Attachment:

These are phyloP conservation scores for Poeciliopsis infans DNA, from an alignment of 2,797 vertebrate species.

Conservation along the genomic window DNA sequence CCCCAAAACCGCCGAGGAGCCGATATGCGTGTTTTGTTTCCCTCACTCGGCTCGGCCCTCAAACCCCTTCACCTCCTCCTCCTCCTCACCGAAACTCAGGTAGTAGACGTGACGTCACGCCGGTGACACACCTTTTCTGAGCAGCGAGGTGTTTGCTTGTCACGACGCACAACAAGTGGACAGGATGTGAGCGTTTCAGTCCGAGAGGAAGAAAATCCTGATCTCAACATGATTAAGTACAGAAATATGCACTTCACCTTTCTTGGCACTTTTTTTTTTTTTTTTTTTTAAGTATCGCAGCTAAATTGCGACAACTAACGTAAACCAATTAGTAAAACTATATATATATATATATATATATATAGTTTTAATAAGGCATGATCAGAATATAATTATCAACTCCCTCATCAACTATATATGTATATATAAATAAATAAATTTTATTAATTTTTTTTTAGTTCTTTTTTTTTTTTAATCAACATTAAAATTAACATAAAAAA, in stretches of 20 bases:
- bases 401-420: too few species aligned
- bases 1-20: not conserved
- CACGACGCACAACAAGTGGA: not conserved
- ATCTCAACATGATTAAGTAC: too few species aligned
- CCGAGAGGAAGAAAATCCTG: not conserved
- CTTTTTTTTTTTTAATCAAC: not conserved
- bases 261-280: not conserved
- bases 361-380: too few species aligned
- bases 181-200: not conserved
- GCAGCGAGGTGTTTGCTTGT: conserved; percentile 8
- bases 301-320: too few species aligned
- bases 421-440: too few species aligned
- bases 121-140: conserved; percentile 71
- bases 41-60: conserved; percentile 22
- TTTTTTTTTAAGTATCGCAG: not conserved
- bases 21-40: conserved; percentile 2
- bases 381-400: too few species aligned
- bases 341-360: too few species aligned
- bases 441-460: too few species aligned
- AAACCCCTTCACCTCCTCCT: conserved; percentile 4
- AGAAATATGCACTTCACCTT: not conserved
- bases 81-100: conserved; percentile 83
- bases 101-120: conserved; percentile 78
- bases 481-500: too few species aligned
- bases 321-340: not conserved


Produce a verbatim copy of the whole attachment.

These are phyloP conservation scores for Poeciliopsis infans DNA, from an alignment of 2,797 vertebrate species.

Conservation along the genomic window DNA sequence CCCCAAAACCGCCGAGGAGCCGATATGCGTGTTTTGTTTCCCTCACTCGGCTCGGCCCTCAAACCCCTTCACCTCCTCCTCCTCCTCACCGAAACTCAGGTAGTAGACGTGACGTCACGCCGGTGACACACCTTTTCTGAGCAGCGAGGTGTTTGCTTGTCACGACGCACAACAAGTGGACAGGATGTGAGCGTTTCAGTCCGAGAGGAAGAAAATCCTGATCTCAACATGATTAAGTACAGAAATATGCACTTCACCTTTCTTGGCACTTTTTTTTTTTTTTTTTTTTAAGTATCGCAGCTAAATTGCGACAACTAACGTAAACCAATTAGTAAAACTATATATATATATATATATATATATAGTTTTAATAAGGCATGATCAGAATATAATTATCAACTCCCTCATCAACTATATATGTATATATAAATAAATAAATTTTATTAATTTTTTTTTAGTTCTTTTTTTTTTTTAATCAACATTAAAATTAACATAAAAAA, in stretches of 20 bases:
- bases 401-420: too few species aligned
- bases 1-20: not conserved
- CACGACGCACAACAAGTGGA: not conserved
- ATCTCAACATGATTAAGTAC: too few species aligned
- CCGAGAGGAAGAAAATCCTG: not conserved
- CTTTTTTTTTTTTAATCAAC: not conserved
- bases 261-280: not conserved
- bases 361-380: too few species aligned
- bases 181-200: not conserved
- GCAGCGAGGTGTTTGCTTGT: conserved; percentile 8
- bases 301-320: too few species aligned
- bases 421-440: too few species aligned
- bases 121-140: conserved; percentile 71
- bases 41-60: conserved; percentile 22
- TTTTTTTTTAAGTATCGCAG: not conserved
- bases 21-40: conserved; percentile 2
- bases 381-400: too few species aligned
- bases 341-360: too few species aligned
- bases 441-460: too few species aligned
- AAACCCCTTCACCTCCTCCT: conserved; percentile 4
- AGAAATATGCACTTCACCTT: not conserved
- bases 81-100: conserved; percentile 83
- bases 101-120: conserved; percentile 78
- bases 481-500: too few species aligned
- bases 321-340: not conserved